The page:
instruction sheet in the Honors
Counci loffice. Next, find a pro-
fessor (Teaching Fellows and
Lecturers don't count) to spon-
sor you. Any course in the LSA
Bulletin that you can accom-
plish, without supervision, is
eligible. Literature courses are
recommended, while courses
that require lab work, such as
chemistry, may not be feasible.
Professor Konigsberg of the
English Department and Pro-
fessor Papsdorf of Psychology
are good contacts.
Once you've decided on a
course and have talked a prof
into sponsoring you, you must
then get a counselor's signature.
Also, contact someone in your
unit if you're not an LSA stu-
dent or in the Residential Col-
lege. Taking courses in a dif-
ferent school than the one
you're enrolled in can be sticky.
It could involve getting a de-
tailed letter from the Dean of
the College you want the class
in to get a course approved.
If you're a non-honors stu-
dent, you must get a copy of
your transcript from 555 LSA
Building. This will take a week
and cost you one dollar. If your
grade point is below 2.5 or you
have incompletes, make a stop
at Director of Academic Actions
Eugene Nissen's office.
Take heart, though, you're
close to the end. Gather your
papers and take your weary
body over to the Honors Council
office again, some time before
See THE, Page 6

Doily Photo by STEVE KAGAN
VICE PRESIDENT for Academic Affairs Frank Rhodes appears to be distressed by these two
students protesting during last winter's Graduate Employes Organization (GEO) strike. The
campus-wide strike lasted for nearly a month, cutting class attendance by an estimated
SO per cent.
University lbok
tounionization

Student activity
abounds at Union

By BILL TURQUE
Three groups from disparate areas of Univer-
sity life, graduate student assistants, clerical
workers, and nurses, have realized a common

s
4eo

goal in the past year-unionization for higher
By DAVID BLOMQUIST w sadbte okn odtos
When the University constructed the Michigan Union and Michi- wages and better working conditions.
gan League in the 1920's, it envisioned the two impressive, slate- The rise of the Graduate Employes Organiza-
roofed structures as lodging and banquet facilities for visitors to tion (GEO) undoubtedly had the most direct
the campus. effect on student life. Formed in Fall, 1973 as
But today, both buildings occupy an additional and perhaps the Organization of Teaching Fellows, GEO re-
more important role: they serve as centers of specialized politi- ceived state certification the following spring as
cal, educational, and social activity within the University com-bf
munity. the official bargaining unit for all of the Uni-
versity's graduate teaching, research, and staff
WITHIN the Union, for example, students can talk over assistants (dSA's).
problems with counselors from the Office of Student Services,
shoot a few games of pool in the only campus billiard room, WHAT FOLLOWED was eight months of
purchase a guide to yoga technique at the student-operated Uni- fruitless, and at times heated, contract nego-,
versity Cellar department store, or attend a seminar on CIA tiation. GEO's original proposal called for an
activities in Latin America in student organization meeting eight per cent salary increase retroactive to
rooms. September, 1974, and a seven per cent hike
And a the League, browsers can find almost everything from effective this fall. In addition to affirmative
the headquarters of the Graduate Employees Organization to a action and non-discriminatory clauses, GEO
newsstand stocked with the latest issues of Foreign Policy and asked for a $200 fee in lieu of tuition for
the Yale Review. all GSA's.
Each building is operated by a professional management team On February 10, GEO voted 689-193 to strike
working under the supervision of an independent board of direc- -disrupting classes, particularly in the Literary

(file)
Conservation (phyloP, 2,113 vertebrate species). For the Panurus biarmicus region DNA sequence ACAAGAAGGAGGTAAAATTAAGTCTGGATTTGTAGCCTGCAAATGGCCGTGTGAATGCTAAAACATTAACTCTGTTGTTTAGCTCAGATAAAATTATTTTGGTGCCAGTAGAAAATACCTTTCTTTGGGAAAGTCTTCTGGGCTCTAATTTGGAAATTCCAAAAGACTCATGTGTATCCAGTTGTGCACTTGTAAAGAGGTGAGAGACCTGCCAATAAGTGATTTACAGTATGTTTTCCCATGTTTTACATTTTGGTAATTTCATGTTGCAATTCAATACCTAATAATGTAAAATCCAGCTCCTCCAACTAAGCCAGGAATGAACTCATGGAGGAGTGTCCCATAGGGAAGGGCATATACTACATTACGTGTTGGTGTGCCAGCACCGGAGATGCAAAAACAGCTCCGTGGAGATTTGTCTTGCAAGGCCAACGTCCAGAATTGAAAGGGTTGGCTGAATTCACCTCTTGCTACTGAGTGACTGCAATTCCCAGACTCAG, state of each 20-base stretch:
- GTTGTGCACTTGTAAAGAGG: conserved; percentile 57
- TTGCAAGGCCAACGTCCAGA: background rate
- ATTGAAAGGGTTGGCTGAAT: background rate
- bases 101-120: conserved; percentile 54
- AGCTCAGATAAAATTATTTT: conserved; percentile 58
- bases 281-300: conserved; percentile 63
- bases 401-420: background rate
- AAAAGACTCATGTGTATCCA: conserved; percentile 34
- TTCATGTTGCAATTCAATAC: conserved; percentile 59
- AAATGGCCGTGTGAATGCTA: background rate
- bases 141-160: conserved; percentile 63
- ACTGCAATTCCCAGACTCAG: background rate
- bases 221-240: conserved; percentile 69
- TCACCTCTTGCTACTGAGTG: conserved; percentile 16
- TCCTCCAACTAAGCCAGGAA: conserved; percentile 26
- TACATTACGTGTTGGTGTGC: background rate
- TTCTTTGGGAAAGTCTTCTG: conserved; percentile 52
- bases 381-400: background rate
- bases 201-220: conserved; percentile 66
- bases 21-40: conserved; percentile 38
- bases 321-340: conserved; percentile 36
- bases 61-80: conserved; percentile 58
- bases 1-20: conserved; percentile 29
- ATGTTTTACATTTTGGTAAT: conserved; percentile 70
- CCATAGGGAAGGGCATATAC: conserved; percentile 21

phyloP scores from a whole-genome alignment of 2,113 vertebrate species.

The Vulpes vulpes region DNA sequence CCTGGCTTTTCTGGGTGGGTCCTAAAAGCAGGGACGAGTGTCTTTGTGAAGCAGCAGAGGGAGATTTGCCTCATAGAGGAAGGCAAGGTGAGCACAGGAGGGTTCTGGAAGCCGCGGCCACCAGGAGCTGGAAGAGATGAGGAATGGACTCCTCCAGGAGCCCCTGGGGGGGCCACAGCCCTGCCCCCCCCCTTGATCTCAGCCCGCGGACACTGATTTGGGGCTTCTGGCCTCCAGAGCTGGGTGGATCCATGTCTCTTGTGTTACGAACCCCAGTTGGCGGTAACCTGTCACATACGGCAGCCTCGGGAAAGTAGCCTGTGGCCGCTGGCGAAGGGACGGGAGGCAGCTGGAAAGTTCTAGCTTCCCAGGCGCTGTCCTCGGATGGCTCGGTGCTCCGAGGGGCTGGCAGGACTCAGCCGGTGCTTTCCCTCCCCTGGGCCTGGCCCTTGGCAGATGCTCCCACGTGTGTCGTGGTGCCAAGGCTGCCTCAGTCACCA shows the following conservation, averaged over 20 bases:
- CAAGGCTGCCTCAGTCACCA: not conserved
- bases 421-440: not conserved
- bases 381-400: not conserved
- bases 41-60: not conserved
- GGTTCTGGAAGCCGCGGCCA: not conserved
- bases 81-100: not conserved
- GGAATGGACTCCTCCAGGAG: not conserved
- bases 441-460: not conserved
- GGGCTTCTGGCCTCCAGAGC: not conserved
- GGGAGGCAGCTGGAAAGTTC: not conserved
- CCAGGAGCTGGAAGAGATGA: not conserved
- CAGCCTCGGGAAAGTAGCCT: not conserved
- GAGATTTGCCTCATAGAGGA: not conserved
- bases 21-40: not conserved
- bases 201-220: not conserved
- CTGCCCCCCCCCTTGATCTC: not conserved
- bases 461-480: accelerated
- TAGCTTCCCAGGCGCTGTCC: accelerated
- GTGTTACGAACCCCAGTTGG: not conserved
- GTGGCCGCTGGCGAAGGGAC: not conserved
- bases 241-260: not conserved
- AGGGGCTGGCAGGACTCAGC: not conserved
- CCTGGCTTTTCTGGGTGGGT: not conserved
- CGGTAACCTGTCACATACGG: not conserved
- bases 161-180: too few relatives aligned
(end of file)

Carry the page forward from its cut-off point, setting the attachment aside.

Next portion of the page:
tors composed of faculty, alumni, and student representatives. College (LSA), for nearly a month.
When the smoke cleared, GEO's contract
ELLIOT Chikofsky, president of the Union board, sees the called for a 5.6 per cent retroactive salary in-
Union facility as the main activities center for all University crease, and an 8 per cent hike effective Sep-
students and staff. "Many of the most important studen activi- tember, 1975. A $440 fee was set in lieu of tui-
ties and recreation areas on campus are located a the Union," tion for GSA's with eight or more credit hours.
he noted.
In addition to the billiard room, the building contains an art THE CONTRACT'S affirmative action clause
galery, a bowling alley, several pinball machines, and music calls for the University to make a good faith
practice rooms. effort to recruit more minorities and women
The Union also serves as the headquarters for most University for GSA positions. A non-discrimination clause
student organizations. Most of the fourth floor is devoted to office prohibits discrimination in hirng on grounds of
See UNION, Page 6 race, creed, sex, or sexual preference.

"Class size is one of the weak parts of the
contract but we'll be working on it when new
negotiations begin in February," said Sandy
Wilkinson, GEO secretary.
According to the existing contract, the Uni-
versity is only obligated to "consult" with GEO
regarding class size. Wilkinson indicated that
a stronger class size clause will be just one
part of a new demands package that will be
drawn up this fall.
"WE ARE considering affiliation with a ma-
jor national 1 a b o r union," added Wilkinson.
"We'll know more about that when our affilia-
tion committee reports in the fall," he added.
The University's clerical workers-Concerned
Clericals for Action (CCFA)-opted for affilia-
tion with the United Auto Workers (UAW) be-
cause, according to UAW spokesperson Carolyn
Forrest, "Their wage structure is way out of
line, and their grievance procedures are in-
adequate."
As this article goes to press, the clericals'
contract with the University is still under nego-
tiation. A vote taken last spring indicated that
a strike was a possibility if the University's
offer was not acceptable.
According to Forrest, the union, which in-
cludes all secretaries and clerks on the Ann
Arbor, Dearborn and Flint campuses, will be
asking for a "substantial wage increase," more
holidays, and better provisions for leaves of
absence and promotions.
Last January nurses at the University Medical
Center voted 361-124 to align themselves with
the Michigan Nurses Association (MNA). A
spokesperson for the MNA s"a i d "the nurses'
greatest concerns are in the area of better pay
for night shifts, more input into staff decisions,
patient care, and patient-nurse ratio.